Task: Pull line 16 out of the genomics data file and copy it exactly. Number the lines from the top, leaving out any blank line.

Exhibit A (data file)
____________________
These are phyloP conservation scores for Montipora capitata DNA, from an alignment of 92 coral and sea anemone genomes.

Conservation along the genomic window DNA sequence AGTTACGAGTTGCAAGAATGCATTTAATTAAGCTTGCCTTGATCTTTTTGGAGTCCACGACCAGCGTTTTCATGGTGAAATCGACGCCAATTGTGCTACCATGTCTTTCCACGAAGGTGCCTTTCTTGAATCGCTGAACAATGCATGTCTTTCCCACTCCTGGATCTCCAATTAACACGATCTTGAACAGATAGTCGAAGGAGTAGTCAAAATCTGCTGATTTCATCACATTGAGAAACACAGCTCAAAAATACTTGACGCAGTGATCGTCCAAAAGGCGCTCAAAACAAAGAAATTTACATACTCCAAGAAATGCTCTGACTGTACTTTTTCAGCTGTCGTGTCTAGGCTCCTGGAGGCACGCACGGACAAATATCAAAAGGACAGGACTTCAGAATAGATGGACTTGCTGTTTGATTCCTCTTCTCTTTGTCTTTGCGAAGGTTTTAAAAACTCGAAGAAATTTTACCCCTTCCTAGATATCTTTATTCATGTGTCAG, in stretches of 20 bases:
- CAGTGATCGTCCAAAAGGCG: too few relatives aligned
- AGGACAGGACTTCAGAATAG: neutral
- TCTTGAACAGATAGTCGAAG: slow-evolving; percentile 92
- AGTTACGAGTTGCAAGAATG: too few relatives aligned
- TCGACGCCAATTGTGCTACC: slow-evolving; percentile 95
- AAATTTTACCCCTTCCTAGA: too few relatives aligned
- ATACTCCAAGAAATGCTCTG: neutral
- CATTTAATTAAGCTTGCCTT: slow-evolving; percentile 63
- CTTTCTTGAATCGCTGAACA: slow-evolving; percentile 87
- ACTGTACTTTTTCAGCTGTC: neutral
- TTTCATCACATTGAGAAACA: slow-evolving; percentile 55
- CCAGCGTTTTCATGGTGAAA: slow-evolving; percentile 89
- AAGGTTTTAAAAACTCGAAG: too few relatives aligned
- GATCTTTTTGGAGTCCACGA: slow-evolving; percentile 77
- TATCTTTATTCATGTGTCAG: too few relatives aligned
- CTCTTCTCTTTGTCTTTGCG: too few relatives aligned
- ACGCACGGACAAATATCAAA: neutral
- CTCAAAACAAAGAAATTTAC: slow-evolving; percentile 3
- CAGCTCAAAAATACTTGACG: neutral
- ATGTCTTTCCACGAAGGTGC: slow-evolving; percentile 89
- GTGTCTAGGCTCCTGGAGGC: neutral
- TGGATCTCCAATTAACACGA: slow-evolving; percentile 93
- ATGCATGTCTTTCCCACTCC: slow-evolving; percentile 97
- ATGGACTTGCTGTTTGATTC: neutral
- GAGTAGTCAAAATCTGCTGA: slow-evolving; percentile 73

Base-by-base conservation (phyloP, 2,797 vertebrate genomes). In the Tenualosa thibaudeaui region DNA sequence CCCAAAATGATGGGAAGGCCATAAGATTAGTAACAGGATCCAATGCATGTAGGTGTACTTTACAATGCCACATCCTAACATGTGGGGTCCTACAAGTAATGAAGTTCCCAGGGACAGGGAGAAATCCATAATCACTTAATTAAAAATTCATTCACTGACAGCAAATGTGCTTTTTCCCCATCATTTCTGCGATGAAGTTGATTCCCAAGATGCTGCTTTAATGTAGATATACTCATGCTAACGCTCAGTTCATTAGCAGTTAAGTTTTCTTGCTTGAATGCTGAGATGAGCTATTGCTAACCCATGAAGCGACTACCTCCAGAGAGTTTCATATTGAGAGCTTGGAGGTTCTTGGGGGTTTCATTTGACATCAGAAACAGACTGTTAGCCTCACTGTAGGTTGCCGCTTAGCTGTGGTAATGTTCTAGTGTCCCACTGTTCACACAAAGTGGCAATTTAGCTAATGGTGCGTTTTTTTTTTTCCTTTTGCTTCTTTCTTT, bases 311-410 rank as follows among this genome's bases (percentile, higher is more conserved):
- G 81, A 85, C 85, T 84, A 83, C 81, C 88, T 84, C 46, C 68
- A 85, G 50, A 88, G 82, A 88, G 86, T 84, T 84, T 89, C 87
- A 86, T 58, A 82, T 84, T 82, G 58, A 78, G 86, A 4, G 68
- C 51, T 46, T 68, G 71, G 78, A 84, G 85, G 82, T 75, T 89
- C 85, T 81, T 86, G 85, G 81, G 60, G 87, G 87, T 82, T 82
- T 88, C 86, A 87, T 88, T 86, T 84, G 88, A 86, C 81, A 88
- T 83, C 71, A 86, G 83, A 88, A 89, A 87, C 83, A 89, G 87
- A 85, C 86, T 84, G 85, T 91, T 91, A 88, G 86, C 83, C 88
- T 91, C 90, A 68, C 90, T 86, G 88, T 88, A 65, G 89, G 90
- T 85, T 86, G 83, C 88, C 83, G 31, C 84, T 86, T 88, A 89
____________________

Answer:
- GATCTTTTTGGAGTCCACGA: slow-evolving; percentile 77